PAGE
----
So I couldn't really take my mind off the race at all.  At work or ever.  Thursday came so quickly and I had everything packed and organized and Annie had gone to the stores we needed to get everything I didn't have time to get.  I'd gotten all of the gear I needed and all that was left to do was get up to WW to get ready to run.  After work Thursday I went to Annie's to load up the car.  Annie walked Tommy and Daniel came by to say hi to Annie and arrange the Tommy swap before we left.  We hit the road at about 7:30 PM and traffic was awful.  We ended up stopping in Culver City at Chipotle for a delicious burrito bowl and a beer on the way up, and arrived and settled at the cabin by 930.  Bev, Kev and Crispin showed up a little later and I headed off to sleep around 11 or 12.  I slept like a baby, and woke up at 9 the next day to texts from Broman and Jimmy inviting us to breakfast.  We headed to the Grizzly and grubbed it up before heading over to medical check in.  That went by super fast and I grabbed some batteries at the store before returning home to get my drop bag.  After dropping my bag off we grabbed some pizza for dinner and posed for a group photo for the beer buckle challenge before I returned home to do my official pack/gear check and go to sleep.

The next morning we woke up at 3 AM and I got ready to go and had some coffee.  We got to the community center around 415 and I tried to go to the bathroom before the start, to no avail.  We milled about and joked around.  Everybody's crews were there and there were so many Coyotes!  It was like Thursday morning but inside and even more exciting.  I tried not to think about the race and to live in the moment, occasionally checking my watch and adjusting my shoes and posing for a few pictures.  We all bowed our heads and Hal said a prayer (during which Annie made a "That's what she said" joke.  I know.  She rocks.) and we headed outside to the starting line.  I couldn't really believe it was happening, but I felt as prepared as ever.  The whole week I'd been a little worried about my left hip acting up during the race, so that was a little in my mind, but I remained focused and got ready.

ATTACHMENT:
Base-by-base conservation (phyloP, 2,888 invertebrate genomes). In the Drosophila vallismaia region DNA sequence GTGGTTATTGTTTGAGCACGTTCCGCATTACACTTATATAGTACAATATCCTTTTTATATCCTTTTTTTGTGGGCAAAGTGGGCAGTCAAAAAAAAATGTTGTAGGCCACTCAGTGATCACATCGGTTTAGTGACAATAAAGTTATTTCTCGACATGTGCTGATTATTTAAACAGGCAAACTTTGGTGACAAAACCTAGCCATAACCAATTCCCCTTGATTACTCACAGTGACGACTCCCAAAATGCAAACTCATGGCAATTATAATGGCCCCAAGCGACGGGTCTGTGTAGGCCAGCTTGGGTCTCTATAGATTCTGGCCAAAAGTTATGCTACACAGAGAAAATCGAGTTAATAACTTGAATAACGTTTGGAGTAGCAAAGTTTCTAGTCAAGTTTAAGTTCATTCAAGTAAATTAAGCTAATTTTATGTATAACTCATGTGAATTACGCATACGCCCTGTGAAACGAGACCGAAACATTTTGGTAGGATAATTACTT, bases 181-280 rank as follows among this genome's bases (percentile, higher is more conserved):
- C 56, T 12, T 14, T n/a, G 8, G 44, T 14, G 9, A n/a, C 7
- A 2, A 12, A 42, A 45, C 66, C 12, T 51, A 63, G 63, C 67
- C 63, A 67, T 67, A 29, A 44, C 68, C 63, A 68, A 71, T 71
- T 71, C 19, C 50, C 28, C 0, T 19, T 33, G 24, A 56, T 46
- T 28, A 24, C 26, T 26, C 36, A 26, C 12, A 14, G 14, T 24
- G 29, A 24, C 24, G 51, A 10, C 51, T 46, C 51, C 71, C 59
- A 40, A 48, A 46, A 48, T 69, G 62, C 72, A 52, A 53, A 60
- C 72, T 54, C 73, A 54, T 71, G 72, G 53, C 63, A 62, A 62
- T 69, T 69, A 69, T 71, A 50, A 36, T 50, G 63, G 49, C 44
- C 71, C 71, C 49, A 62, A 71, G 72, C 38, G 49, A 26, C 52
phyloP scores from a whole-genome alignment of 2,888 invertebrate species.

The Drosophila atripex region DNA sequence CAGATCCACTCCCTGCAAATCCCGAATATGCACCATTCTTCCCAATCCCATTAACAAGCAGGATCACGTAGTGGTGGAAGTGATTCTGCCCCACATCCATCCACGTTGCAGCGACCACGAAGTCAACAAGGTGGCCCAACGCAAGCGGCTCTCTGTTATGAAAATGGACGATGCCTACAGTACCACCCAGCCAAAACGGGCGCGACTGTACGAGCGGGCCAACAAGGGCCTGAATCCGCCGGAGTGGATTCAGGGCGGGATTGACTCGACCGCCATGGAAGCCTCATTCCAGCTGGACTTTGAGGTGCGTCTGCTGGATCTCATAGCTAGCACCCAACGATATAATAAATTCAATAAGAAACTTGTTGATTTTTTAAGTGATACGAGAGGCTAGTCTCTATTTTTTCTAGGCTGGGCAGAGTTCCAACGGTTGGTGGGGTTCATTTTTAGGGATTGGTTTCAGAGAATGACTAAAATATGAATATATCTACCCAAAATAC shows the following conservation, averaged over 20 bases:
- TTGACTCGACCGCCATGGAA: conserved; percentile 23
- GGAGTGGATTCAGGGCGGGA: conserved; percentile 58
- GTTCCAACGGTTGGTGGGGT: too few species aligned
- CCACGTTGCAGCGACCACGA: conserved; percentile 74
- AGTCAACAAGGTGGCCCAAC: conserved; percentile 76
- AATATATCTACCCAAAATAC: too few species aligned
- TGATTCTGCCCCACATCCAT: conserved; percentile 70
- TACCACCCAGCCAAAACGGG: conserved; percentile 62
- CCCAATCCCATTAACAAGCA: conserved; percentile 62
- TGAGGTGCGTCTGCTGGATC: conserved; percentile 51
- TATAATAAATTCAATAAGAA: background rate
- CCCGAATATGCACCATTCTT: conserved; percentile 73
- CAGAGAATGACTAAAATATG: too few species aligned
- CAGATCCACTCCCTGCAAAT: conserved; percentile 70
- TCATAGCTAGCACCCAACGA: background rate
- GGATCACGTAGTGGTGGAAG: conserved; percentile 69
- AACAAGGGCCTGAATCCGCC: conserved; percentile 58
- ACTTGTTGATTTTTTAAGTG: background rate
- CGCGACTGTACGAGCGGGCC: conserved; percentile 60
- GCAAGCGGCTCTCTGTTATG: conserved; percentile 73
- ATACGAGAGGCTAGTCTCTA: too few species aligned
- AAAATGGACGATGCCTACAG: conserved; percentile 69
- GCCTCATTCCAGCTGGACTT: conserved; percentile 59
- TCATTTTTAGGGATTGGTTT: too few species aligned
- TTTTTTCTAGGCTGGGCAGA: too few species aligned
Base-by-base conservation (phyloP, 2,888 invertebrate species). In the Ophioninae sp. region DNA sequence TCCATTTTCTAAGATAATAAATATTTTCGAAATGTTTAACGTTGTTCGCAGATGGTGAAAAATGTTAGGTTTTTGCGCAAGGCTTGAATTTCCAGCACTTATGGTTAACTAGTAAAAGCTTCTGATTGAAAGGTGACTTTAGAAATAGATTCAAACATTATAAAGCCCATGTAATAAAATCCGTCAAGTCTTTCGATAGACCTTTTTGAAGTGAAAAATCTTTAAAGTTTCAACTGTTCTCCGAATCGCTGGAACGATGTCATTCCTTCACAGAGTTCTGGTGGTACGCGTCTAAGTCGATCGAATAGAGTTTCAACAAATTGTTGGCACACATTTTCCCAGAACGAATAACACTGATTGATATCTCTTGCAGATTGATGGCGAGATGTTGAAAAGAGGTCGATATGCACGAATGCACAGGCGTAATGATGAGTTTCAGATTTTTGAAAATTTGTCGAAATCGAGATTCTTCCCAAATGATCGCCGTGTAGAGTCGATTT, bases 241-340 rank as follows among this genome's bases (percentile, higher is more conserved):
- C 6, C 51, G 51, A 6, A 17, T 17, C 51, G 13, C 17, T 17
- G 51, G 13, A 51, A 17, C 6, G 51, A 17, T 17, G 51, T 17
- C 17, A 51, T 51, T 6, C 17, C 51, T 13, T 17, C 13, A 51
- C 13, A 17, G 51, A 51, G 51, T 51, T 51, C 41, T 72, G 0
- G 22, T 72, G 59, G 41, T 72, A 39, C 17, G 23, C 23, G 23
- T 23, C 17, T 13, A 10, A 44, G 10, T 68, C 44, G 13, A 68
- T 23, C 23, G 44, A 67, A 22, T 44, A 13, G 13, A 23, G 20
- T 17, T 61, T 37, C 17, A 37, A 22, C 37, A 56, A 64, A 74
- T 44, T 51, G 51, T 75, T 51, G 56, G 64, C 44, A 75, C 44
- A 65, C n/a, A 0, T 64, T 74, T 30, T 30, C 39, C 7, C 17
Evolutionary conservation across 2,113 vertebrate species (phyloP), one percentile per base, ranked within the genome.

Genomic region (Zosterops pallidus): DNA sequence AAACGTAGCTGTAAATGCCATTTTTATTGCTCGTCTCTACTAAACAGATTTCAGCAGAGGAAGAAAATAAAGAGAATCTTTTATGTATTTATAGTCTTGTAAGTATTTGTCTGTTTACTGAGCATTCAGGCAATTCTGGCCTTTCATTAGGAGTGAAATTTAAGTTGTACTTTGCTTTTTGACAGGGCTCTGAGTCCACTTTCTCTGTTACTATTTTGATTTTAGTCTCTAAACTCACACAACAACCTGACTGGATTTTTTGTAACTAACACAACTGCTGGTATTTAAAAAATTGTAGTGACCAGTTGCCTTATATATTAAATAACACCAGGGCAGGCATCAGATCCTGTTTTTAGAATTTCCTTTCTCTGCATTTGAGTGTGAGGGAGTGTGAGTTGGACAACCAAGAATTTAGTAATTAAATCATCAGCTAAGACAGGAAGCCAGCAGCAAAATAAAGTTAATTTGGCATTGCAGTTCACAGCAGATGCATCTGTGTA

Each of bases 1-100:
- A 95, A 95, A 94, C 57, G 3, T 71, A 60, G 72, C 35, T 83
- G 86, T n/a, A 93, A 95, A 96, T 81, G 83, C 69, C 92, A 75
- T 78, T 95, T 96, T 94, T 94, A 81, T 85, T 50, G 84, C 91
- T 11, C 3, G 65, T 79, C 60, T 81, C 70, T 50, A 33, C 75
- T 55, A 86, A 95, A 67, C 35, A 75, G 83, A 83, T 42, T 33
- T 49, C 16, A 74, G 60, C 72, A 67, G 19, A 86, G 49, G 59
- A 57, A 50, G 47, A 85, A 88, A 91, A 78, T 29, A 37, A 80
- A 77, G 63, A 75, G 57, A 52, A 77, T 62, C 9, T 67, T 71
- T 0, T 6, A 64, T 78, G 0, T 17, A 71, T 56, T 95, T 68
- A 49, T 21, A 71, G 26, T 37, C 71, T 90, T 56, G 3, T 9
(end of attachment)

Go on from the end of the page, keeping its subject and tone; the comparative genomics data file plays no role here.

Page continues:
Dark O' Clock.

There were so many friends there, and the energy was incredible.  Broman and I had talked before the race and agreed that the best strategy was to run really easy until at least Cloudburst, and then we could make up some time.  We planned on staying together as much as we could, and when someone shouted GO then we did just that.  We made our way up the streets to Acorn Rd sans headlamps, and began our hike up the road at a brisk and manageable pace.  We were passing people, but both Broman and I have a good power hike so we remained comfortable and joked and were so excited.

This is my mom's first ultra-experience...  The look says it all.
Let's start already.